27 Pages Posted: 12 Sep 2019 Last revised: 29 Jun 2023

Date Written: September 11, 2019


What does it mean for a case to be “foreign-cubed”? More specifically, when is a plaintiff, a defendant, or course of conduct “foreign”? The answer is not as straightforward as it may initially appear. Different doctrines draw the line differently when it comes to legal permanent residents, interrelated corporate entities, or conduct that occurs across multiple countries (or perhaps — in cases involving international waters or Bitcoin transactions — in no country). This essay, written for the twenty-fifth annual Clifford Symposium, considers the meaning and relevance of “foreignness” across procedural doctrines. The variability of foreignness underscores how the concept of foreignness is not a simple binary distinction. Rather, what counts as “foreign” depends on the question being asked, with the line between “here” and “there” varying depending on the doctrine and the context.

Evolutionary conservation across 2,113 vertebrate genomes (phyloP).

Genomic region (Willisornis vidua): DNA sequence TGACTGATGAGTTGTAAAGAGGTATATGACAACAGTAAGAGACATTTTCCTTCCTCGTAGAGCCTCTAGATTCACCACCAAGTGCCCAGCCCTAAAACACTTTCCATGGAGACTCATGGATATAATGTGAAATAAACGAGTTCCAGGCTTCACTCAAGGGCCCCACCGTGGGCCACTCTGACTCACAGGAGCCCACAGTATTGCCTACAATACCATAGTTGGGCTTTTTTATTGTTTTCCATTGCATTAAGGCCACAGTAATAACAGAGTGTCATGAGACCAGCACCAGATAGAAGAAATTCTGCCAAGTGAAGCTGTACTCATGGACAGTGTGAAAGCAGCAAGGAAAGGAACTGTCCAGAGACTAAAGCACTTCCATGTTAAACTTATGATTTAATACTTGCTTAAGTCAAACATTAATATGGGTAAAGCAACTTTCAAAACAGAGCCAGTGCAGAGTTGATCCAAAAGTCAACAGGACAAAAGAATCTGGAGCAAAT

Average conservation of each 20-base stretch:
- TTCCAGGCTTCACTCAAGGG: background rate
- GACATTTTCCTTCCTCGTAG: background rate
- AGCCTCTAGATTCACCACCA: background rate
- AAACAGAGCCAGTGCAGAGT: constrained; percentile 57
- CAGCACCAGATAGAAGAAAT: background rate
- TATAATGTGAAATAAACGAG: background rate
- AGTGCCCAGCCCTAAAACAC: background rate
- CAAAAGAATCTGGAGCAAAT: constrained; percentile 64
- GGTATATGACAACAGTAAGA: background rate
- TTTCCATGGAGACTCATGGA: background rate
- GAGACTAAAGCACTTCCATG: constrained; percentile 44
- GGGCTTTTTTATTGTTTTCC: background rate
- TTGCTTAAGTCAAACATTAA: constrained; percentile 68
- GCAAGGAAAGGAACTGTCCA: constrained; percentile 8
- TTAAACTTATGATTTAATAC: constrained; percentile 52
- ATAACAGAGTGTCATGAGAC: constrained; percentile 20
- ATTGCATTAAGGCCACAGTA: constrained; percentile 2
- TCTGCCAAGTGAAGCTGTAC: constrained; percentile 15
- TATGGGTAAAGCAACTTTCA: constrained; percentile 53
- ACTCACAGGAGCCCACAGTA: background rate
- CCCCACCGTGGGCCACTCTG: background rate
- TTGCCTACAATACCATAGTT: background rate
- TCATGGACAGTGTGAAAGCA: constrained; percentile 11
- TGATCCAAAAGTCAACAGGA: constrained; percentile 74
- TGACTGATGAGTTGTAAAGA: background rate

The complexity of foreignness should in turn challenge judges, litigants, and observers to question what rhetorical work the concept of “foreignness” is doing in judicial reasoning. The concept of foreignness, particularly when unmoored from specific doctrines, is not self-explanatory. Labels like “foreign-cubed” are not objective determinations as much as tropes that signal the author’s gestalt conception of a case. The goal of this essay is thus two-fold: to map some of the different meanings of “foreignness” in procedure in order to encourage its more precise invocation, and to caution against the rhetorical use of “foreignness” as a self-explanatory short-hand for dismissing, or dismissively treating, cases in U.S. courts.

Keywords: transnational litigation, federal courts, personal jurisdiction, alien tort statute, presumption against extraterritoriality

Suggested Citation

Gardner, Maggie, 'Foreignness' (September 11, 2019). DePaul Law Review, Vol. 69, No. 2, 2019, Cornell Legal Studies Research Paper No. 19-35, Available at SSRN: https://ssrn.com/abstract=3452148

Maggie Gardner (Contact Author)

Cornell Law School ( email )

Myron Taylor Hall
Cornell University
Ithaca, NY 14853-4901
United States

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